I am and writing as the (Title) in the (State) Chapter of UPMA.  UPMA members supervise the delivery of over 500 million pieces of mail every day to 159 million households and businesses of all sizes in the United States.  Yet the Postal Service is not without its challenges.  Those challenges cannot be addressed by the Postal Service and its employees alone. 

Over the history of the USPS we have witnessed major changes in how Americans communicate and in what they expect of their Postal Service. In the past, letters were the primary form of communication between people, bills were sent through the mail, and receiving a package likely meant you were getting a gift. Today, much of the nation’s communication is via email or text, many of our bills are paid electronically, and the package you are expecting is more likely than not a household staple ordered from a private company on the internet, not a cherished gift.

The USPS and the employees who have worked for the USPS throughout its history have always managed change. From stagecoaches to planes to automated sorting and being “the last mile delivery” for many other shipping companies, the Postal Service has adapted to serve American businesses and consumers. Postmasters like a challenge, but the challenge the Postal Service is facing now is unprecedented. 

The 2006 Postal Accountability and Enhancement Act (PAEA) required that the USPS pre-fund the entire sum of its future retiree health benefits. Congress imposed this requirement solely on the USPS and not on any other Federal agency or private companies. This requirement is the leading cause of the fiscal challenges faced by the USPS today. Without this requirement, the Postal Service would operate at even or a small net loss, rather than the record losses we have been seeing every year.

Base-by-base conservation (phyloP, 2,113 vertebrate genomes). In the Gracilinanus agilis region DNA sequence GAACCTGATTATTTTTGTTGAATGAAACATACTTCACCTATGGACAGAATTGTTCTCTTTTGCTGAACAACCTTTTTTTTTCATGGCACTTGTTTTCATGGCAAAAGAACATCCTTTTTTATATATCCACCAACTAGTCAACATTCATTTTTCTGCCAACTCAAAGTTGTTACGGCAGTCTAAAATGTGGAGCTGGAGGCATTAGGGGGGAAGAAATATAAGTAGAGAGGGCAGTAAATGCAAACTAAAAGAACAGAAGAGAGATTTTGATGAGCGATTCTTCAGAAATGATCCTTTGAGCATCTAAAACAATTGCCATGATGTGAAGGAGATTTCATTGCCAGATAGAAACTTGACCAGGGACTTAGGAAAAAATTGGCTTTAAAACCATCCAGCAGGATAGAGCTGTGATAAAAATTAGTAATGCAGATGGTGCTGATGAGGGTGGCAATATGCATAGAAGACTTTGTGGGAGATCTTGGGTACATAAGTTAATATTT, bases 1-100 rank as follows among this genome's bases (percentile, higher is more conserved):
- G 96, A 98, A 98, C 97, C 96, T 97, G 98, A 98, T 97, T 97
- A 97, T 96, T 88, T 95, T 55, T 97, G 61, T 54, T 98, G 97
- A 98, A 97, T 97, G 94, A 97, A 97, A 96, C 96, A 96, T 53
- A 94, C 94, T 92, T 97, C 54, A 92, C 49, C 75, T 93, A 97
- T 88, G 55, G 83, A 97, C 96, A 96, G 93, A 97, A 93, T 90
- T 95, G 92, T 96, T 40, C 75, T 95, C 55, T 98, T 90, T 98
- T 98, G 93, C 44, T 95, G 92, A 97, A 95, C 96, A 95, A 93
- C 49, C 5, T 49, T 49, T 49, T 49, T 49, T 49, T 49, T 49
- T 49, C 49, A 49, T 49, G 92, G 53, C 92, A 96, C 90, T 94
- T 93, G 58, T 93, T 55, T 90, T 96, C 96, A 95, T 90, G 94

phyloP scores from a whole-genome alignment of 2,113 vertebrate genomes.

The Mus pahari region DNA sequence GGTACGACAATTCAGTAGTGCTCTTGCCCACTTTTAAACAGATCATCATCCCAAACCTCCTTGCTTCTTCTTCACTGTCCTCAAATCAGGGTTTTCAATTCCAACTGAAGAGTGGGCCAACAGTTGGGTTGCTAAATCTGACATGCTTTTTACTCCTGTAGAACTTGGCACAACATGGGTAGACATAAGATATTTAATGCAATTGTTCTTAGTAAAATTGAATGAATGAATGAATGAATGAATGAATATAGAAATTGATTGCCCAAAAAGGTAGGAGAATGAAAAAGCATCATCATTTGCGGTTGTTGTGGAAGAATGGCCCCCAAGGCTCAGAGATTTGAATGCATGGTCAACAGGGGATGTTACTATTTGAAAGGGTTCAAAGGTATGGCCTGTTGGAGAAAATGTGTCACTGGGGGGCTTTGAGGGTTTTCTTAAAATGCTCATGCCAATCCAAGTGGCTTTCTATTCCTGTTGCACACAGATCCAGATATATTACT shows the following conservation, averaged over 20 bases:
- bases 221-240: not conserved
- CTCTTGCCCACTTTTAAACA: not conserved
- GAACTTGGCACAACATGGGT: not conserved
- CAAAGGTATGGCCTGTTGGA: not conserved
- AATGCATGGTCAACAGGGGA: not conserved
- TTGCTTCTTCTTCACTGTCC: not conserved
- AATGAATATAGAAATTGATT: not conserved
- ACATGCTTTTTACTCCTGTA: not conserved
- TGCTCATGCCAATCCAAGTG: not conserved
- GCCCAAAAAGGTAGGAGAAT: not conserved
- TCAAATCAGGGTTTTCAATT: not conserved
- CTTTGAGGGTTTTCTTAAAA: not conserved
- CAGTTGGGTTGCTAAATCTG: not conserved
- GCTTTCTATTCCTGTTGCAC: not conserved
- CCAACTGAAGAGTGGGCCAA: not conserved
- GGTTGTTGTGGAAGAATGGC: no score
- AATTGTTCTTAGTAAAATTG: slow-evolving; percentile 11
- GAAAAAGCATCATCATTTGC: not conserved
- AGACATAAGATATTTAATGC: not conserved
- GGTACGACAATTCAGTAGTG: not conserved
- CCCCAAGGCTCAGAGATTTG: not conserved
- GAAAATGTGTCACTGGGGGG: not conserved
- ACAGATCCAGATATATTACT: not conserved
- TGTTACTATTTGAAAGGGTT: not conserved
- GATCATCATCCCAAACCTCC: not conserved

The USPS is required to pay $5.4 billion annually to pre-fund future retiree healthcare costs, and this sum comprises more than 90 percent of the Postal Service’s annual loss. The Postal Service’s ability to move forward and thrive in a changing marketplace requires that this issue be addressed equitably; ensuring that postal retirement is secure and consistent with other government and private employers.

Through the legislative relief the Postal Service can continue to deliver for the American people and remain independently funded and sustainable.  Mail delivery is already a net revenue generator for the USPS. The core business, which is delivering letters and packages, is already efficient, effective, and profitable. Expanding the markets in which the USPS can provide these services would generate new revenue without creating any significant new risks. This type of change is preferable to authorizing entirely new services that would require the USPS to create new infrastructures before generating any new net revenues.

The history of the Postal Service is the history of the United States. We have the opportunity to preserve and improve this fundamental national service. The time for reform is now, and we believe that this can be done.

UPMA urges you to contact (Rep. Maloney and Rep. Connolly/Senators Moran, Blunt, Carper and Peters) to cosponsor and move through the (House/Senate) a Postal Reform bill as quickly as possible. 

If you or your staff have any questions, please don’t hesitate to reach out to our National office via President, Mr. Daniel Heins at (703) 683-9027 or dheins@unitedpma.org.

We appreciate your consideration and hope to gain your support.

Best,

Postal Reform Talking Points Key Messages November 26, 2019 - (WORD)